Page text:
We can’t stop the development of Artificial Intelligence by government decree any more than we could have stopped Covid by government decree.
The sum of human knowledge used to be an unimaginably vast entity, consisting of acres of books and images, stretching across countless libraries, that could never be known by one generation, still less by one human. Now, thanks to AI, it can exist all in one place, a server farm in California, along with the algorithms that bombard it every second of every day.
The AI cat is out of the bag – $350 billion has already been invested in commercial applications, from internet search to composing music to gold prospecting.
Who knows how many tens of billions governments have already spent on military applications of AI each year? That’s a secret. The next global war will probably be fought by computers. The next generation of drones is probably being field-tested in Ukraine as we speak.
AI is potentially as big a threat to humanity as Covid was, or bigger. And many are now calling for tighter controls. But a recent appeal by Yuval Harari and several hundred leading experts, for AI research to be halted or slowed immediately has had no effect, and it may be in years before any such edict could possibly be agreed and issued, by which time according to Harari himself, AI bots may have moved beyond human control.
Harari fears computers which assimilate and recombine all human knowledge far more quickly and efficiently than humans, could take control of that knowledge unimaginably fast. He argued in a recent New York Times article, that AI could control humanity by controlling our language. He is right. All knowledge is language. Even images are a kind of language.
Nobody owns language, and never can. But fortunes are spent on pure language – the advertising, publishing, and computer software industries, have between them $1.3 trillion annual revenues. And some languages are more powerful than others.
At the heart of the debate is copyright. Who owns the entirety of human knowledge when it is recombined in new ways? Does it belong to the OpenAI computer company that is the current market leader? Or does it belong to the countless writers, researchers, publishers, photographers, filmmakers, to name but a few, whose work has now been hoovered up to feed the algorithms? And by far the largest part of what is in the AI/big tech memory banks is the entire history of all our social media, and email. It belongs to us, to all of us. But if we want to retain our ownership, the only way is to start fighting for it immediately.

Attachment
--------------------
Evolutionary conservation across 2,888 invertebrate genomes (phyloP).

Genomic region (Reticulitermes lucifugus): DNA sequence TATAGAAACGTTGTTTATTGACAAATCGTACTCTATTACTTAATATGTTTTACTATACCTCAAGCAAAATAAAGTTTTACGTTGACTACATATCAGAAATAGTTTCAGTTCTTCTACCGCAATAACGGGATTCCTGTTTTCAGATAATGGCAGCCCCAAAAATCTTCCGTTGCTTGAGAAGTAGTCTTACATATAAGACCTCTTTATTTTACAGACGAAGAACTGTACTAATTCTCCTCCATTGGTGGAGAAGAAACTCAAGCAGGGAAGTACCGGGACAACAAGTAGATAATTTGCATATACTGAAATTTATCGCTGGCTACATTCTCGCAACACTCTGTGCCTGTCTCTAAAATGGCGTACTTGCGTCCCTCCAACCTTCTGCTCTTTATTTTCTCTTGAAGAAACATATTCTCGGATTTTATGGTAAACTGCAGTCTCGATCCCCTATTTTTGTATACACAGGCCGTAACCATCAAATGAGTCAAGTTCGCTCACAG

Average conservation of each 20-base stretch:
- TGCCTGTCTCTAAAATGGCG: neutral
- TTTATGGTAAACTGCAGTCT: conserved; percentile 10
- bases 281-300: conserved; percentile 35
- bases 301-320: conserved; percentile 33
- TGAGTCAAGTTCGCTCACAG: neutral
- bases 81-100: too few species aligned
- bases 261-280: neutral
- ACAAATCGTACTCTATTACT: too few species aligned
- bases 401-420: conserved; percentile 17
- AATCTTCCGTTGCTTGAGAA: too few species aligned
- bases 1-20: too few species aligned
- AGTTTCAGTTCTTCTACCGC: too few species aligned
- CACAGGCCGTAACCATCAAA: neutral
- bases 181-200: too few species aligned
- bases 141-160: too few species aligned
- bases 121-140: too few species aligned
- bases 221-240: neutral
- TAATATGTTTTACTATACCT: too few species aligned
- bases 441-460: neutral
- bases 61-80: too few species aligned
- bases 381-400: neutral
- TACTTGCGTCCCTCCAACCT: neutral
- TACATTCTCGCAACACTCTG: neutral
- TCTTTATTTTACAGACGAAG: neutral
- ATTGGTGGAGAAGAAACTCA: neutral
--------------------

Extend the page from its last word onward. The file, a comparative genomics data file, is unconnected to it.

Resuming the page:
The key questions is what barriers, if any, should there be to universal access to this entity, “the sum of human knowledge?” If it belongs to all of us, then should we all have equal access to it? And what of the harm it could cause, if AI became an arms race, in the non- military sense, between rich and poor, employer and employee or among and between local communities.
I oppose banning or slowing AI research because there is better approach, straight out of the Covid playbook. Just as the Covid vaccine was developed by an unprecedented global collaboration between scientists, the same is needed to confront AI and ensure that it is used for good – to protect freedom, democracy and the global environment, and to prevent or even eradicate, war and poverty.
That will involve scientists of course, along with engineers, writers, doctors, lawyers, politicians, artists, philosophers, soldiers, marketeers, and many others.
I invite any one interested to contact firstname.lastname@example.org to campaign for a global task force that is independent of major factions such as governments, NGOs, financiers, industry lobbyists, and hustlers of all sorts, far too many of whom are signatories to the letter referred to in the New York Times.